Deutsche Telekom CEO Timotheus Hoettges (pictured) vaunted the company’s growth prospects in the US in its first earnings statement incorporating the newly-acquired Sprint, though urged policy action in Europe to avoid what he termed a digital suicide.
During the company’s Q2 earnings call, Hoettges said it was spending large amounts of money on improving infrastructure in its European markets and “fighting to ensure Europe is not left behind in its digital transformation”.
However, he added to there was a need to make significant changes in regulatory framework.
Within Germany, he noted operators faced lengthy delays in the approval process for installing new masts and called for greater support from authorities to speed deployment of infrastructure across fixed and mobile.
“Even before the pandemic it was clear we [in Germany] had a lot of catching up to do in terms of digitisation,” he added.
In the US, he reiterated DT’s aim to lead the market, and pointed to organic growth in user numbers during the first half of 2020, even when stripping out those acquired from Sprint.
Addressing long-running speculation around the use of Huawei equipment in 5G networks in Germany, the executive said it looked like authorities had “no intention of expressly excluding any providers”, but noted the country was in the process of amending general communications regulations.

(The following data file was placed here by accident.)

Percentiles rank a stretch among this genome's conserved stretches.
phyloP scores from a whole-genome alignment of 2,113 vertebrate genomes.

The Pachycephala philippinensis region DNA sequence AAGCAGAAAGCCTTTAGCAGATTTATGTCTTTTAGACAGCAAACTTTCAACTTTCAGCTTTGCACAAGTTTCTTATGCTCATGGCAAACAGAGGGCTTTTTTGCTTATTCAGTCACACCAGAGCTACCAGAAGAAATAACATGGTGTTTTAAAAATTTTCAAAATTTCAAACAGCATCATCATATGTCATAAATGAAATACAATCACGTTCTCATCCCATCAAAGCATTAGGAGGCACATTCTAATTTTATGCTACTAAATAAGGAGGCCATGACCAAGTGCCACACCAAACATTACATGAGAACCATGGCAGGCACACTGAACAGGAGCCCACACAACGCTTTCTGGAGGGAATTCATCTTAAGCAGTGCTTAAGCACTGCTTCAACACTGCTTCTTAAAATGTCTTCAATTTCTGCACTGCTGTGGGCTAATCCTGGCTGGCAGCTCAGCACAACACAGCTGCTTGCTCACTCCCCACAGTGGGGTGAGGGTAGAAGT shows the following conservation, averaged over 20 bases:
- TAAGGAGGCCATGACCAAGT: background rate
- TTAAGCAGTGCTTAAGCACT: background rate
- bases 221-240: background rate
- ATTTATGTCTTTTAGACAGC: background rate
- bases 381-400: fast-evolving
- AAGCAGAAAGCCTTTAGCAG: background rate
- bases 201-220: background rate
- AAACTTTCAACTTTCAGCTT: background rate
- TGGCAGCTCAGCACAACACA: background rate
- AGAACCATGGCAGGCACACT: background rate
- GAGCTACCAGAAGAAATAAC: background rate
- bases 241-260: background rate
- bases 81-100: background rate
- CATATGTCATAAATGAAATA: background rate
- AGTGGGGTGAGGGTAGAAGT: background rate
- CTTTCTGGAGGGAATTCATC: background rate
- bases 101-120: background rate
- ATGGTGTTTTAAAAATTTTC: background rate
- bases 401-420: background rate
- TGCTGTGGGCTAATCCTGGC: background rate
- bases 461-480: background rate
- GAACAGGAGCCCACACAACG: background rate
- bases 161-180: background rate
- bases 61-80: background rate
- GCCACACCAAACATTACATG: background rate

Within updated rules, Hoettges called for the inclusion of laws related to open RAN technology, something the company has been a vocal supporter of.
“We’re getting more independent from hardware manufacturers anyway,” he added. “So I would plead for legal foundation for open RAN.”
Second quarter revenue was up 37.5 per cent year-on-year to €27 billion, due partly to the inclusion of results from acquired US operator Sprint. Costs associated with integration in the US business contributed to the reduction of its profit by 20 per cent to €754 million.
The company’s bottom line was also impacted by a fall in roaming revenue as a result of Covid-19 (coronavirus) lockdown measures, and declines at enterprise unit T-Systems.Subscribe to our daily newsletter Back